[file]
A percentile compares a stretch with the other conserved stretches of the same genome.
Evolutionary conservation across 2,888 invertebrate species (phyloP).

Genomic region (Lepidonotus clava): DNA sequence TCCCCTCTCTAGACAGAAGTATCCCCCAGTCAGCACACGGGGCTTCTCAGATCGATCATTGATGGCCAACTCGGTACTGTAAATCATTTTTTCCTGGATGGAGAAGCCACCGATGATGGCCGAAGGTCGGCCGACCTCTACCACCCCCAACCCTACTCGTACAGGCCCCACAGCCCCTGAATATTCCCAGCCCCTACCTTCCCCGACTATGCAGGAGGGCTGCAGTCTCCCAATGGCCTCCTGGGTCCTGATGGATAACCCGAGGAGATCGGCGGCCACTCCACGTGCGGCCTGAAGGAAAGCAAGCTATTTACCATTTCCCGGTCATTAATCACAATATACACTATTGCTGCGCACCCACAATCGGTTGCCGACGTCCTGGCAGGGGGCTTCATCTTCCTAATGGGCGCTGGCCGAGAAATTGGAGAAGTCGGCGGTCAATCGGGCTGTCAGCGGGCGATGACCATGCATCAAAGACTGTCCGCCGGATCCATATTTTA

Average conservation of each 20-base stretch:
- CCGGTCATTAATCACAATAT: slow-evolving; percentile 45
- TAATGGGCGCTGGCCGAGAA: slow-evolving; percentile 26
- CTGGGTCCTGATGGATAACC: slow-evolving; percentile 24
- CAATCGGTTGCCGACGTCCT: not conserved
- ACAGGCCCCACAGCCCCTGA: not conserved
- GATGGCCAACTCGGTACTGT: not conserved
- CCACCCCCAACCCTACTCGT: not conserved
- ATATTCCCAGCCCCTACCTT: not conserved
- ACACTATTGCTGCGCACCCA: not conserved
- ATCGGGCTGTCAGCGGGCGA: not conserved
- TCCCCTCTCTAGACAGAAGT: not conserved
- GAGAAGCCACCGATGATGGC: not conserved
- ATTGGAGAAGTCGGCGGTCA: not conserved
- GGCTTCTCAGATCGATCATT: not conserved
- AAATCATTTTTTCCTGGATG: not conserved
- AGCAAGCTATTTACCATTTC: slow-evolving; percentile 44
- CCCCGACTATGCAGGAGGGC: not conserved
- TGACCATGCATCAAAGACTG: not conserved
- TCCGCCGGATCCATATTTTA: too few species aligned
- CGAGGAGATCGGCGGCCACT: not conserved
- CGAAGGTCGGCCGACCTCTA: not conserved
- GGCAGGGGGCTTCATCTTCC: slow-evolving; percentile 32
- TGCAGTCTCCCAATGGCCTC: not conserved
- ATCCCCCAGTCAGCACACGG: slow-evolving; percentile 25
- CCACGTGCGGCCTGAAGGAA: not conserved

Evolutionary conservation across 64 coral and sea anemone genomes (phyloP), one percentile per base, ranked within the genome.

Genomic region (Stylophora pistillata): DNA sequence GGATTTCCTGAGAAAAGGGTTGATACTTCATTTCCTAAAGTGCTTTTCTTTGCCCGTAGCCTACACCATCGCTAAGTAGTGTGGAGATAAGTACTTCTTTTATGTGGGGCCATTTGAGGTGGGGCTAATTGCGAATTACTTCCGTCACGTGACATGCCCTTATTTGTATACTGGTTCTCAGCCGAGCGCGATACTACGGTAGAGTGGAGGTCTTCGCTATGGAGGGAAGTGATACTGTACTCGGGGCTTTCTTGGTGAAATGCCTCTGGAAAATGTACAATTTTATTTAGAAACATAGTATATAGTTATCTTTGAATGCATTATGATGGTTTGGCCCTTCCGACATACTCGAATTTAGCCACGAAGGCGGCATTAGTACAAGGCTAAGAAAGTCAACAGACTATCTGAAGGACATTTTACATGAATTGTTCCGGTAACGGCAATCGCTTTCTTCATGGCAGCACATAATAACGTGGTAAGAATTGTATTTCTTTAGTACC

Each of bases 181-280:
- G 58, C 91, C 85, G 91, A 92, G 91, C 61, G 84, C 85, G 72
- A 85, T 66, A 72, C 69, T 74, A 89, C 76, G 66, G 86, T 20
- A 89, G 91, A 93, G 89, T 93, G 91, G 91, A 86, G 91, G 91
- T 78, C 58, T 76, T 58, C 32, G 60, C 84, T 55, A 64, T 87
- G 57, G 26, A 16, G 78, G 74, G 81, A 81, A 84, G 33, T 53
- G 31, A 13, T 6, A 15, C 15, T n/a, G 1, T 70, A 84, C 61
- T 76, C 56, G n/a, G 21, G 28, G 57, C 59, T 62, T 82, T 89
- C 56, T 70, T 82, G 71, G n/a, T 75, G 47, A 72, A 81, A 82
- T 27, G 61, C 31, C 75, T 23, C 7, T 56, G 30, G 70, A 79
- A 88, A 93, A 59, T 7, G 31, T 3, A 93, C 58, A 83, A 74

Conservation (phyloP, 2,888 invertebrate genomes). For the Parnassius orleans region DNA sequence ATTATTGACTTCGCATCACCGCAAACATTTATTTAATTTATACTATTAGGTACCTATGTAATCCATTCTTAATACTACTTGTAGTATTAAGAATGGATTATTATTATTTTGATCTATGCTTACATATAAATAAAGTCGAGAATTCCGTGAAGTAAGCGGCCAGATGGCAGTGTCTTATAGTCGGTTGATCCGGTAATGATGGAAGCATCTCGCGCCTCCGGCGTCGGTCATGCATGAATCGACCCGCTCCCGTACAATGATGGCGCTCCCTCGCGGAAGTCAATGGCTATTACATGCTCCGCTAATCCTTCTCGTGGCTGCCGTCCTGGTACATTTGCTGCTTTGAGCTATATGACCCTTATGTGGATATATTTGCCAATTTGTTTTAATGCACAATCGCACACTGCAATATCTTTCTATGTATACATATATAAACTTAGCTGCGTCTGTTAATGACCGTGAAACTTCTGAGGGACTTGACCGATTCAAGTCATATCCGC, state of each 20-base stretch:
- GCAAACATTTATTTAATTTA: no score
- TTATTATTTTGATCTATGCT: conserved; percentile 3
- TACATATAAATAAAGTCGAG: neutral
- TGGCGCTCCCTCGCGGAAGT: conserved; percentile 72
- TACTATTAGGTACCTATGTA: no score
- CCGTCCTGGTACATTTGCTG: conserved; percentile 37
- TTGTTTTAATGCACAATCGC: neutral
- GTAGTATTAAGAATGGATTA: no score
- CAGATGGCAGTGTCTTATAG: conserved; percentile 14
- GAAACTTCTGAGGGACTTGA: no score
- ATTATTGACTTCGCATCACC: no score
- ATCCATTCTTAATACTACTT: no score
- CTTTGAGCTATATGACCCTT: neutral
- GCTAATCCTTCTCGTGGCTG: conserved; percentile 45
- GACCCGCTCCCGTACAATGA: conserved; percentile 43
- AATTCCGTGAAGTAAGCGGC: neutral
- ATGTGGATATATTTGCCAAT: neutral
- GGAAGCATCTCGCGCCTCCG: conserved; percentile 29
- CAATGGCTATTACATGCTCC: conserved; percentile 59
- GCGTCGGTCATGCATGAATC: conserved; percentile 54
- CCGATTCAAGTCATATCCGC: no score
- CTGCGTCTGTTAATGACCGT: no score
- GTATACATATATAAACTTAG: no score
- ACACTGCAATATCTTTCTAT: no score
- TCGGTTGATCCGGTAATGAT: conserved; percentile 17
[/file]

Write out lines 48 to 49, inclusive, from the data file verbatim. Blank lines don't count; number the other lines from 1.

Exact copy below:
- TACTATTAGGTACCTATGTA: no score
- CCGTCCTGGTACATTTGCTG: conserved; percentile 37